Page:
Light gun shooter
|Part of a series on:|
|Action video games|
Light gun shooter, also called light gun game or simply gun game, is a shooter video game genre in which the primary design element is aiming and shooting with a gun-shaped controller. Light gun shooters revolve around the protagonist shooting targets, either antagonists or inanimate objects. Light gun shooters generally feature action or horror themes and some may employ a humorous, parodic treatment of these conventions. These games typically feature "on-rails" movement, which gives the player control only over aiming; the protagonist's other movements are determined by the game. Games featuring this device are sometimes termed "rail shooters", though this term is also applied to games of other genres in which "on-rails" movement is a feature. Some, particularly later, games give the player greater control over movement and in still others the protagonist does not move at all.
Light gun shooters employ "light gun" controllers, so named because they function through the use of light sensors. Mechanical games using light guns had existed since the 1930s, though they operated differently to those used in video games. Throughout the 1970s mechanical games were replaced by electronic video games and in the 1980s popular light gun shooters such as Duck Hunt emerged. The genre was most popular in the 1990s, subsequent to the release of Virtua Cop, the formula of which was later improved upon by Time Crisis. The genre is less popular in the new millennium, as well as being hampered by compatibility issues, but retains a niche appeal for fans of "old school" gameplay.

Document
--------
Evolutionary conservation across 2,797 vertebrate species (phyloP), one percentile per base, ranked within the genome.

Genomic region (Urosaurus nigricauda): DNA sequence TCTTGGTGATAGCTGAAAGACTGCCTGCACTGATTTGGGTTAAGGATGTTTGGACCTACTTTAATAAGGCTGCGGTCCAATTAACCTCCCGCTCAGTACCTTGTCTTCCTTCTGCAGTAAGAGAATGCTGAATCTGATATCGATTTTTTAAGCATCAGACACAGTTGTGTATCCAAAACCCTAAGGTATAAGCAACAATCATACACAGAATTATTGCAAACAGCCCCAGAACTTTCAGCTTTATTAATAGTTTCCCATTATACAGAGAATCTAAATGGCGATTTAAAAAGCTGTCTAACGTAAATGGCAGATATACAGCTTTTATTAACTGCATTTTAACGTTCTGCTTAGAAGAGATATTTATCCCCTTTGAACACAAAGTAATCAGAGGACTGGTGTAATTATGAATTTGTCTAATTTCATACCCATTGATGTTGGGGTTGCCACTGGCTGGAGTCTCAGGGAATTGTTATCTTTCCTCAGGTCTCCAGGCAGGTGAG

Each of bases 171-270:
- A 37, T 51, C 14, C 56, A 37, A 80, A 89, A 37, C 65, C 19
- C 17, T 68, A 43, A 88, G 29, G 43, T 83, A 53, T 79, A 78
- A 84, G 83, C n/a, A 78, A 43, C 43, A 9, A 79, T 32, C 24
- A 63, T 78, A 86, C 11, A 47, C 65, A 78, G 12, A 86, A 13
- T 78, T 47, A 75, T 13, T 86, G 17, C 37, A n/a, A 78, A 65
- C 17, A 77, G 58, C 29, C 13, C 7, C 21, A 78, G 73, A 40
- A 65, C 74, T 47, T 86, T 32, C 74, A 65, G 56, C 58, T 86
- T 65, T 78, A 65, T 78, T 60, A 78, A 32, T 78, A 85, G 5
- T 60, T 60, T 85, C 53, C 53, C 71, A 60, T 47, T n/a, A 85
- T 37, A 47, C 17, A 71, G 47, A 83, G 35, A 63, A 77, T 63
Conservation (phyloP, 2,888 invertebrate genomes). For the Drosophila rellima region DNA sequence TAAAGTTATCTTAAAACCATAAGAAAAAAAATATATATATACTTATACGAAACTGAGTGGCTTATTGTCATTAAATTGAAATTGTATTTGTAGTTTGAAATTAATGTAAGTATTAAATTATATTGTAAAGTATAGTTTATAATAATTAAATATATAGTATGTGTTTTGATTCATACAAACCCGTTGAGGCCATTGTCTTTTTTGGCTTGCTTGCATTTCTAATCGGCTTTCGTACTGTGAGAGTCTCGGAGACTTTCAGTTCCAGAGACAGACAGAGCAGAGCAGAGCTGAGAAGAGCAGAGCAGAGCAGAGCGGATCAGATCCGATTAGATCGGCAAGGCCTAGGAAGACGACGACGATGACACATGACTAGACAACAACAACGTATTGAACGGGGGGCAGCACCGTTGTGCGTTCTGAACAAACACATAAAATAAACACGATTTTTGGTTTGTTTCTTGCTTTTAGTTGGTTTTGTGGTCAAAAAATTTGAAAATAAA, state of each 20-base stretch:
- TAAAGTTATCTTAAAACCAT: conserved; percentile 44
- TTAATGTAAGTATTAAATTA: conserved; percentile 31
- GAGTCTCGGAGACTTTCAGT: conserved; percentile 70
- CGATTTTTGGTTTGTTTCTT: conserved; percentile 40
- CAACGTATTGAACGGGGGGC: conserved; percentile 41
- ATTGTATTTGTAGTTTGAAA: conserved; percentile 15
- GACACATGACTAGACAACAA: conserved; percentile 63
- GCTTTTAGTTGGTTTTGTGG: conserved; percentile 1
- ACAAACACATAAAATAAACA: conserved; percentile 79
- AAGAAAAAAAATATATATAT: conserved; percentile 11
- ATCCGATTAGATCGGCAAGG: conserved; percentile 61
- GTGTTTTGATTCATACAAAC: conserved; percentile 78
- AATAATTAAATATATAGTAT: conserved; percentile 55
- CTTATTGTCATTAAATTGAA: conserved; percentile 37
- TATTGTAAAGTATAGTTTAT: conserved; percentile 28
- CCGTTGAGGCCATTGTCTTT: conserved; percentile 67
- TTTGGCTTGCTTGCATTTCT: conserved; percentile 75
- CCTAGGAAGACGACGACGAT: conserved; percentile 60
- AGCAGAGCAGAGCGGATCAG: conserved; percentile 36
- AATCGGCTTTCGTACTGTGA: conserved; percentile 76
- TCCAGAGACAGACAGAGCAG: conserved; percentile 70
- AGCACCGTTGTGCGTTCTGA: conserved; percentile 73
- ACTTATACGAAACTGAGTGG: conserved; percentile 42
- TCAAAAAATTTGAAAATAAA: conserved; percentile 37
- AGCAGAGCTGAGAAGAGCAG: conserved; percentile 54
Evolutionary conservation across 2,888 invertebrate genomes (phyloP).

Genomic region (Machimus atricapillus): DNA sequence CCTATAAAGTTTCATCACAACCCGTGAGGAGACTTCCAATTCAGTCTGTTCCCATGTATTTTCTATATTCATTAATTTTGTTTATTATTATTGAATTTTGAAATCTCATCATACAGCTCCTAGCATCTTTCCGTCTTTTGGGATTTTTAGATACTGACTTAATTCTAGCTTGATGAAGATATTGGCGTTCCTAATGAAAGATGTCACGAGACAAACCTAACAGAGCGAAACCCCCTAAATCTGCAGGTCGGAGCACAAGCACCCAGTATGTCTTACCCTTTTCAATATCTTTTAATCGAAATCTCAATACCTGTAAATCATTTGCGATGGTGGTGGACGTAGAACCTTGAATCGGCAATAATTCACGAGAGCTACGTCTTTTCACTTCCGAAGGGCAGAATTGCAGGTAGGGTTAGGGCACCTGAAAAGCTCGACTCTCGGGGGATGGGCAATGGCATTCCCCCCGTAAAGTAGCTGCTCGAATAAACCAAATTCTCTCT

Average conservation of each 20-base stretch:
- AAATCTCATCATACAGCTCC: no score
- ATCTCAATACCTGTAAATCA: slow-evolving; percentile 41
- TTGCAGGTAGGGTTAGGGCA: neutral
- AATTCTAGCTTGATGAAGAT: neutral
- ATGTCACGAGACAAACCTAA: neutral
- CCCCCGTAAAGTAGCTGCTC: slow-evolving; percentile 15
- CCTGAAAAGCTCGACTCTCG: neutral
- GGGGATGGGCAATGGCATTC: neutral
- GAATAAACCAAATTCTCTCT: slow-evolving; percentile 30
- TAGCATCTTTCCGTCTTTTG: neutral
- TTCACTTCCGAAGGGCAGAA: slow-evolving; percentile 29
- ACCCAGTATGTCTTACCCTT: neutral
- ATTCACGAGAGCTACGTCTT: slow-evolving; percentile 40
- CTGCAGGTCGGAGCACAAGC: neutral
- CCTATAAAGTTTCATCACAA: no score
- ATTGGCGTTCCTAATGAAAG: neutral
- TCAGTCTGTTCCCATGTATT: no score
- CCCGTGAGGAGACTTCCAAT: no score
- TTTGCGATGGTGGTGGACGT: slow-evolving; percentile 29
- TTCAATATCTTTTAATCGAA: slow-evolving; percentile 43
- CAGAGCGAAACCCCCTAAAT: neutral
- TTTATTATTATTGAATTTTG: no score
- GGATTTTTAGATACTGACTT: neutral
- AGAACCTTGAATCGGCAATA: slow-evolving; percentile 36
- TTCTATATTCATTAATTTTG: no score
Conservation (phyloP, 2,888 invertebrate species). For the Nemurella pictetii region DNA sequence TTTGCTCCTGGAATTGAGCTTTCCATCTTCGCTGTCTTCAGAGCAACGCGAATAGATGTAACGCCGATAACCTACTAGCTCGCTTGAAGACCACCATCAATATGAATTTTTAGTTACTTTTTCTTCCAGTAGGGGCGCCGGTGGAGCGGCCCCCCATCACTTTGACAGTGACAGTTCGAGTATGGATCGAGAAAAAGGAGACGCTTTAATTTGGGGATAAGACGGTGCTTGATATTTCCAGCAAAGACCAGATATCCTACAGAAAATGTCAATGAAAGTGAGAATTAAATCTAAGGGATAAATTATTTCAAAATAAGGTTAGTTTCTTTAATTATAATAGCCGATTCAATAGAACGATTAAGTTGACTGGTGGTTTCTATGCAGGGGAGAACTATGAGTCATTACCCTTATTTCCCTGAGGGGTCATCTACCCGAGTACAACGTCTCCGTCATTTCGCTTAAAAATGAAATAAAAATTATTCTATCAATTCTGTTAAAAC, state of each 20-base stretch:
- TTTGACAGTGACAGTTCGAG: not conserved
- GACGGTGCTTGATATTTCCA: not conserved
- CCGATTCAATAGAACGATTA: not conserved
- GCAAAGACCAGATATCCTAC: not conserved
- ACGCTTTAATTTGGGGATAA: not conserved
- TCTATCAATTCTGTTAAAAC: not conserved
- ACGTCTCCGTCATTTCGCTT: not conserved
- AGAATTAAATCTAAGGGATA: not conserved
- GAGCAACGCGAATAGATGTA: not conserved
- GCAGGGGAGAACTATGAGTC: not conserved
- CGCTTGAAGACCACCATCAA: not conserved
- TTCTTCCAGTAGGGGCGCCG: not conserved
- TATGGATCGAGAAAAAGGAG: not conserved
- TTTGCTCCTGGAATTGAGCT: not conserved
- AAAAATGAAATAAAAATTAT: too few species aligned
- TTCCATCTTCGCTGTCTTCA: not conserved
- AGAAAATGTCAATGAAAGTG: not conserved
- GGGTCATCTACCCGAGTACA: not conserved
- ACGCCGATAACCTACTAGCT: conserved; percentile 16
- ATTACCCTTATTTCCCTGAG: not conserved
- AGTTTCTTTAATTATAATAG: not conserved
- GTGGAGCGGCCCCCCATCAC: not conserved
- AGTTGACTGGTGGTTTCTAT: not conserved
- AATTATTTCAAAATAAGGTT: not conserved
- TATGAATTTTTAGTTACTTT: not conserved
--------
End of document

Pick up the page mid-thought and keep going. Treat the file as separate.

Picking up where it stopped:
"Light gun shooters", "light gun games" or "gun games" are games in which the protagonist shoots at targets, whether antagonists or objects, and which utilize a gun-shaped controller (termed a "light gun") with which the player aims. While light gun games may feature a first-person perspective, they are distinct from first person shooters, which utilize more conventional input devices. Light gun games which feature "on-rails" movement are sometimes termed "rail shooters", though this term is also applied to other types of shooters featuring similar movement. The light gun itself is so termed because it functions through the use of a light sensor: pulling the trigger allows it to detect light from the on-screen targets.